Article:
Family is considered a significant unit of any community. When it is broken, the effects are tough on parents, friends and mostly importantly, the children. As Stewart-Clarke and Cornelia explain, “it is hard to imagine a more difficult transition for a child than to be a party to his or her parent’s divorce” (106).
When going through a divorce, most parents are concerned about the children and how it will affect them as they grow up. Worries over whether the children will grow up happy and healthy are common among divorcees. It is not until recently that psychologists and sociologists began to provide reliable information about how children are affected when their parents divorce. The effects spread across their emotional, social and academic lives.
Divorce affects children in different ways. The effects are dependent on different factors such as age, gender and support accorded to them. The first negative effect is that parent-child bond is broken. Depending with age, a separation with one of the parents will affect children differently.
As Douglas explains, “infants may not understand conflict, but may react to changes in parents’ energy level and mood by losing appetite, having upset stomach and spitting up more” (1). Preschool children may deny that any changes took place, or may suffer depression and become uncooperative.
School-aged children may suffer grief when the child-parent bond is broken. Adolescents may suffer anger and loneliness when one parent is no longer there, and may feel pushed to adulthood too early, especially if they have to take up a responsibility to take care of younger siblings. They may also doubt their ability to have a stable family in future.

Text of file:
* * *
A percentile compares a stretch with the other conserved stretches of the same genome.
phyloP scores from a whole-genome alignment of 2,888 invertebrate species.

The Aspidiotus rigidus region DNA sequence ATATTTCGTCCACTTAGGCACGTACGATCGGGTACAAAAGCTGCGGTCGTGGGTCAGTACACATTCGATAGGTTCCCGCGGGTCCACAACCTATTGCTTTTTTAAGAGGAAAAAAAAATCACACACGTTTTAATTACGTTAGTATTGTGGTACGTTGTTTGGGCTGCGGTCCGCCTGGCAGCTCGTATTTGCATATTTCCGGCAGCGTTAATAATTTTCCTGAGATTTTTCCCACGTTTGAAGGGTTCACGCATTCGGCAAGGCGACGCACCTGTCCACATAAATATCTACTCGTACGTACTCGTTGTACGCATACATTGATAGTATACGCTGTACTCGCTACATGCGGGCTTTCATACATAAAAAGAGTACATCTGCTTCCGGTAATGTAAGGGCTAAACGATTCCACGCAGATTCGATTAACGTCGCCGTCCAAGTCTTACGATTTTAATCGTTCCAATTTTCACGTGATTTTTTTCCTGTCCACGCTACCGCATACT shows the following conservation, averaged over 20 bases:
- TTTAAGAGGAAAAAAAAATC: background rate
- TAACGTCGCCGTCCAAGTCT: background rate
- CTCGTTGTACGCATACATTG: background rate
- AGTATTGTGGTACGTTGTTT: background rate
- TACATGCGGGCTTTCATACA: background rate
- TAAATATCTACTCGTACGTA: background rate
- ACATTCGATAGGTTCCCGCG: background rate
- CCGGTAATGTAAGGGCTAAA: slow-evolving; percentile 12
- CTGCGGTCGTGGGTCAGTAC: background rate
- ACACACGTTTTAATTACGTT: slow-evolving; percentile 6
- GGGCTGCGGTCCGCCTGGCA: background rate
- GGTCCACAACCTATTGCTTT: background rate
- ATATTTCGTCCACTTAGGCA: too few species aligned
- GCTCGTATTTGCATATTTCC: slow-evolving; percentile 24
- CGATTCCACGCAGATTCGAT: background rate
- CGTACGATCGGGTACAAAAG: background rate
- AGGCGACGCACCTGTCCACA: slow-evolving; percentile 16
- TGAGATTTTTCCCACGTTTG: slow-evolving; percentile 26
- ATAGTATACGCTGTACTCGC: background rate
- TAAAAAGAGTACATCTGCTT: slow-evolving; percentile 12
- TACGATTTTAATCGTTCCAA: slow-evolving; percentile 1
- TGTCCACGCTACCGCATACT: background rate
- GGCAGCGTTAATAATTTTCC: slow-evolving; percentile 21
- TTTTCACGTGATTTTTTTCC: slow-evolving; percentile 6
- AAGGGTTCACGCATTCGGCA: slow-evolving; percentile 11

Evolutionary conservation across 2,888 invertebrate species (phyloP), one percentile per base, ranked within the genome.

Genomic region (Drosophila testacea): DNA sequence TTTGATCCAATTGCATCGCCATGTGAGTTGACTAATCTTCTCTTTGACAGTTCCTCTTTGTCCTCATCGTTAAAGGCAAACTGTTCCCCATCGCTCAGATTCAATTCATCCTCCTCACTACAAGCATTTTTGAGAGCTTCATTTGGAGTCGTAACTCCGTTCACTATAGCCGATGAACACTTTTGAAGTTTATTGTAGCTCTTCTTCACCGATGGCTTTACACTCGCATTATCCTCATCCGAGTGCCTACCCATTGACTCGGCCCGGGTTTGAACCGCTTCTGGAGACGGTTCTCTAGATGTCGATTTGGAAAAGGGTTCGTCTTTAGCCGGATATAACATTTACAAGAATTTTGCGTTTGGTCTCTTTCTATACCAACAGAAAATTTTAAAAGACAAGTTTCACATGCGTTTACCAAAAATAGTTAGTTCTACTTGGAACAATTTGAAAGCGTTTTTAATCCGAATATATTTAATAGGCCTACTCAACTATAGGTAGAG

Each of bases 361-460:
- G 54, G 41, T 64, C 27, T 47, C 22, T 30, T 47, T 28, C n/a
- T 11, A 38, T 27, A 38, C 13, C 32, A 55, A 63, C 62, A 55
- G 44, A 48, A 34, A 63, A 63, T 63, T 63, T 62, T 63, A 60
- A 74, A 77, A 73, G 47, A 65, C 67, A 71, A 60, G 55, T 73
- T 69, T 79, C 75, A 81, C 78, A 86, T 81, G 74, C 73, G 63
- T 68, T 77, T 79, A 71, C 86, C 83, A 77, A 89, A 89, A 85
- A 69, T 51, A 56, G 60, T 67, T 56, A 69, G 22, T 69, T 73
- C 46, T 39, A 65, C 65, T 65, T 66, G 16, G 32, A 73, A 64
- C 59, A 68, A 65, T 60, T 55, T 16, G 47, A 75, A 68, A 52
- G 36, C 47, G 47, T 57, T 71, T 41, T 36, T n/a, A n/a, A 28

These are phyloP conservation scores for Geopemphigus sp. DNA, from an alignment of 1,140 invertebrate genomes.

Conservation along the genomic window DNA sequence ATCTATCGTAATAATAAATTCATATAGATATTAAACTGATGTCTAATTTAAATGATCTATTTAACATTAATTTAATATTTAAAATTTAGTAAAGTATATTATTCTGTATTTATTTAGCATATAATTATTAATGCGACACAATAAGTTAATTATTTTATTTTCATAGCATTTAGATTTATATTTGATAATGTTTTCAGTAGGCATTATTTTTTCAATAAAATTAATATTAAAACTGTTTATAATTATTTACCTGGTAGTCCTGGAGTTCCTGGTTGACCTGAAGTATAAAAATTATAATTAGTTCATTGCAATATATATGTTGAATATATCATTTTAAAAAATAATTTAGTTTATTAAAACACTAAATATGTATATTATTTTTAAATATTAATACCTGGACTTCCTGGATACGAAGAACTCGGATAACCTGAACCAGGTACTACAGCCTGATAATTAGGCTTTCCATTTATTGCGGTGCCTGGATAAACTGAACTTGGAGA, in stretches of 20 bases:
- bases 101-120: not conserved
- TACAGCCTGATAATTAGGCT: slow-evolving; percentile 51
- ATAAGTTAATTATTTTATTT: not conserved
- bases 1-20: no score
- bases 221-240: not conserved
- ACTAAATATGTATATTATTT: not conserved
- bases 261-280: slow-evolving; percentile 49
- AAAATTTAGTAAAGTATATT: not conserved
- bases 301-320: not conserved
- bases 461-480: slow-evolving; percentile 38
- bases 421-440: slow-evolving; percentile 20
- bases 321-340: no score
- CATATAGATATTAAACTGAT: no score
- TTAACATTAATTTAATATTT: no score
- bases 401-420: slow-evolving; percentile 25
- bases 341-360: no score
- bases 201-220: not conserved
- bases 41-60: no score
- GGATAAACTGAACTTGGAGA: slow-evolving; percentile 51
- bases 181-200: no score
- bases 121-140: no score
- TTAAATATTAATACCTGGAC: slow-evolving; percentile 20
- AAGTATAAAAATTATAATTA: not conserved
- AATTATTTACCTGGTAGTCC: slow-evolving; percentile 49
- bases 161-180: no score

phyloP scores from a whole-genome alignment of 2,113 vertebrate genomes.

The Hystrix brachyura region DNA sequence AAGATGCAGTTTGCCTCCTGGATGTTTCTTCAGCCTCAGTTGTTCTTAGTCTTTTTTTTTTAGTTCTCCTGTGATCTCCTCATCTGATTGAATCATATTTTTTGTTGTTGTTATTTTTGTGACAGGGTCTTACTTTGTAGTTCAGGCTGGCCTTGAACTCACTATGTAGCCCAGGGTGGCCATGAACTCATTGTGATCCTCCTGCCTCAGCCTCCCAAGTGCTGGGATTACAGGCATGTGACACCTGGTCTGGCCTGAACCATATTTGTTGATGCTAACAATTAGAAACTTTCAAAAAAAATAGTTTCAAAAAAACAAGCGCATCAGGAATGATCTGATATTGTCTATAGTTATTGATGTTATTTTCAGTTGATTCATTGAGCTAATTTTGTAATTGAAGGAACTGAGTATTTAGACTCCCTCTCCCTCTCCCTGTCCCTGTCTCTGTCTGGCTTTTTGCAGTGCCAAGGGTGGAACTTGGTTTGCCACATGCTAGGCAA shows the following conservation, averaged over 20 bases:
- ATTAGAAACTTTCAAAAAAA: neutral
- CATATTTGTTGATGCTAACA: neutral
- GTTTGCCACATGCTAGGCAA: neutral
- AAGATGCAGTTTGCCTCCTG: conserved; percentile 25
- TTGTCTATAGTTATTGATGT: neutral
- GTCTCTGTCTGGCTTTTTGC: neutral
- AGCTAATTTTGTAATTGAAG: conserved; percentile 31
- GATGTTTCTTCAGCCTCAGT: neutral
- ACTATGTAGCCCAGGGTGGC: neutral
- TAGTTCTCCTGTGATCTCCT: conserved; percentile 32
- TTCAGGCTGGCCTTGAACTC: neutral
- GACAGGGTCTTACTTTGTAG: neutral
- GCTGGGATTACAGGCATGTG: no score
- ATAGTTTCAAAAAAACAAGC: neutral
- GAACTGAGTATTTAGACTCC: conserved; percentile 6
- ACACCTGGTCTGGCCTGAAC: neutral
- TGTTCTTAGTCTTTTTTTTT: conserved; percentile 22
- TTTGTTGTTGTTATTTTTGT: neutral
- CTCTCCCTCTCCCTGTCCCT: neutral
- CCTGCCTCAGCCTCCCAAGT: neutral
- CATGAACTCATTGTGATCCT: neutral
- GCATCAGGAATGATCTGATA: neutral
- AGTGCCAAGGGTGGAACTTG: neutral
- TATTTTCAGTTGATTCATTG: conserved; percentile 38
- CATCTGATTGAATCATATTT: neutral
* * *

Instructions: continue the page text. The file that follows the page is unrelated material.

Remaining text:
Divorce affects children’s academic lives negatively. Psychologists have argued that the effects are more detrimental for elementary children. While the older children may be old enough to understand the pain they are going through, and ask for help or find positive ways of dealing with it, it is not so with elementary school children.
Since they are not old enough to understand their pain, they are not able to control or deal with it. A majority of these children will experience resentment and grief, a reaction which makes it impossible for them to be actively involved in their school work. Depending with the amount of help accorded to them, even older children will have a problem focusing and performing well in class.
Divorce further affects children’s social life and the way they handle relationships. According to Douglas, “researchers are now finding that boys raised by fathers and girls raised by mothers may do better than children raised by the parent of opposite sex” (1).
The same author explains that children in a family setting seem to be less aggressive and are able to have healthy relationships from an early age. They have fewer emotional problems and tend to be more responsible. They are more open with their problems since they have had people they can trust all their lives. Children from divorced parents may live with a feeling of rejection and may have trust issues.
In conclusion, divorce is harmful to children. As Stewart-Clarke and Cornelia warn, the effects are so immense such that “even through attempts at reconciliation through family counseling, the children still suffer” (106). In the midst of all the reactions and feelings, many children blame themselves for the mess. If they are not supported to deal with the above mentioned effects, most of them may grow up in shame and guilt, a reaction which results in low self esteem and prolonged anger.
Although children want the security offered by an adult, the anger may result in them acting aggressively or disobediently. Quoting Douglas, “adults, friends and family members can provide emotional warmth, reassurance and comfort to children and minimize the effects, as well as help them deal with those which they are already going through” (3).
Douglas, Emily. The Effects of Divorce on Children, 2006. Web. 30 Nov. 2011.
Stewart-Clarke, Alison and Cornelia Brenatano. Divorce: Causes and Consequences. New Haven, Conn.: Yale University Press, 2007. Print.